I have a chronic health condition that interferes with living as I would wish.  I can understand a bit feeling that life has little to offer, although my younger children are still young enough that I am still needed.  I'm not sure what I will have to live for when that changes.  But I know that God is not laughing at my situation.  He loves me.  He loves me enough to save me at the cost of the Crucifixion.  And so He loves you too.
Reply
#3
Wow. I just read this. I am so sorry for your troubles. How overwhelmed you must feel. I wish I could offer you more than my prayers.

As for your question, perhaps that really belongs in the theological debate section, but as far as I know, you are not obligated to go through multiple surgical procedures in order to attempt to fix a problem like this. It sounds as though the "treatment" may have become as burdensome as the condition. However, what bothers me is that you feel you have nothing to live for. I hope you at least understand that your life has infinite worth to God.
Reply
#4

Oh my!

I'm a dietitian by training, and all these interventions just make me wonder:  who's feeding you your meals?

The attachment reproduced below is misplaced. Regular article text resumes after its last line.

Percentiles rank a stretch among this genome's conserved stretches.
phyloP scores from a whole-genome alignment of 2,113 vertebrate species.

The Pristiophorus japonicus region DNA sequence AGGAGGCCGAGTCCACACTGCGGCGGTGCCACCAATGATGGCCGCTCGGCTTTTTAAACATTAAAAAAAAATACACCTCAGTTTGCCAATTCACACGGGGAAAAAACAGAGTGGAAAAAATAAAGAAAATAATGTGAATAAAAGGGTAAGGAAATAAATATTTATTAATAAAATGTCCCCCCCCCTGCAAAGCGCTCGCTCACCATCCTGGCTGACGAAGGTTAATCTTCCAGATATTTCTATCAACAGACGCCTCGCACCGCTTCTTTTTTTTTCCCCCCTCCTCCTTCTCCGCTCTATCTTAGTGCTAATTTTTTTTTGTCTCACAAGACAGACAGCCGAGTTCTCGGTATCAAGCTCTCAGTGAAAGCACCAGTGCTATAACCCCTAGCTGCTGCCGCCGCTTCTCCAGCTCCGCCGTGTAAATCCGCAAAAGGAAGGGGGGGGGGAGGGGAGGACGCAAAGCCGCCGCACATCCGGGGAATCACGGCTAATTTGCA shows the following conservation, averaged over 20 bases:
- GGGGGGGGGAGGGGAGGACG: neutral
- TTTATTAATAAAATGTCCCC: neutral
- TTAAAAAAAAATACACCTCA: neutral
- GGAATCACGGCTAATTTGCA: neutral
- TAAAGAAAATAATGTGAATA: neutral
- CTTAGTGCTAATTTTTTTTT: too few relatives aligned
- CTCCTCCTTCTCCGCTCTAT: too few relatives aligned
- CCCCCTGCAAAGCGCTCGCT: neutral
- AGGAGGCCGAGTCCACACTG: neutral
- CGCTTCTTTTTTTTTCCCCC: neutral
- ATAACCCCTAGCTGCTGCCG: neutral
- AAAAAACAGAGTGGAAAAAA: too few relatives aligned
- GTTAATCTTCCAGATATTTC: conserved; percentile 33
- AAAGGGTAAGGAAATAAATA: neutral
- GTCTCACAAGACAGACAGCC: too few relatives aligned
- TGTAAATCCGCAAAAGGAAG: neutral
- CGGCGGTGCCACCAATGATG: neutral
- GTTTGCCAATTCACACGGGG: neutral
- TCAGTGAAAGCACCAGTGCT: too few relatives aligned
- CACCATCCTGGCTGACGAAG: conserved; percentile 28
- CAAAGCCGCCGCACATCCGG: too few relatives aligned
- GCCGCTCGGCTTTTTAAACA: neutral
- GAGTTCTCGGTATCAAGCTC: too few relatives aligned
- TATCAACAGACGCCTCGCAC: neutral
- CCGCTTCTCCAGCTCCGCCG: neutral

Or, is this a family inherited trait?

My prayers for an end to your suffering go with you.


EEWC
Reply
#5
I've had health problems (although mine don't compare with the interventions you've had to endure), don't have health insurance, am not independently wealthy  and have wondered this also.  I've understood that any burdensome treatment  is not deemed necessary for the stewardship of our body we've been given. We only need do the best we can (remember, not burdensome) with the resources we've been given - and we certainly don't need to use the security we provide to our families.
Reply
#6
The basic principle in catholic moral theology is that people are not obliged to take "extraordinary means" to prolong life.  Here is an explanation of the difference between ordinary and extraordinary means:
Quote: 2.1.3. Nature of the 'ordinary' means.

In this way, in the writings of Francisco de Vitoria we find the explicit recognition of the requisites that the tradition has recognized as the foundation of the moral obligatory nature of 'ordinary' means of preserving life:

1. the hope of a reasonable benefit (understood as recuperation of health or the prevention of an avoidable death). The moralists of the tradition usually designate this requisite with the Latin expression, spes salutis, which in contemporary medical literature could respond to — the much debated — criteria of 'benefit' or the scientific-technical 'usefulness' of the measure;20 and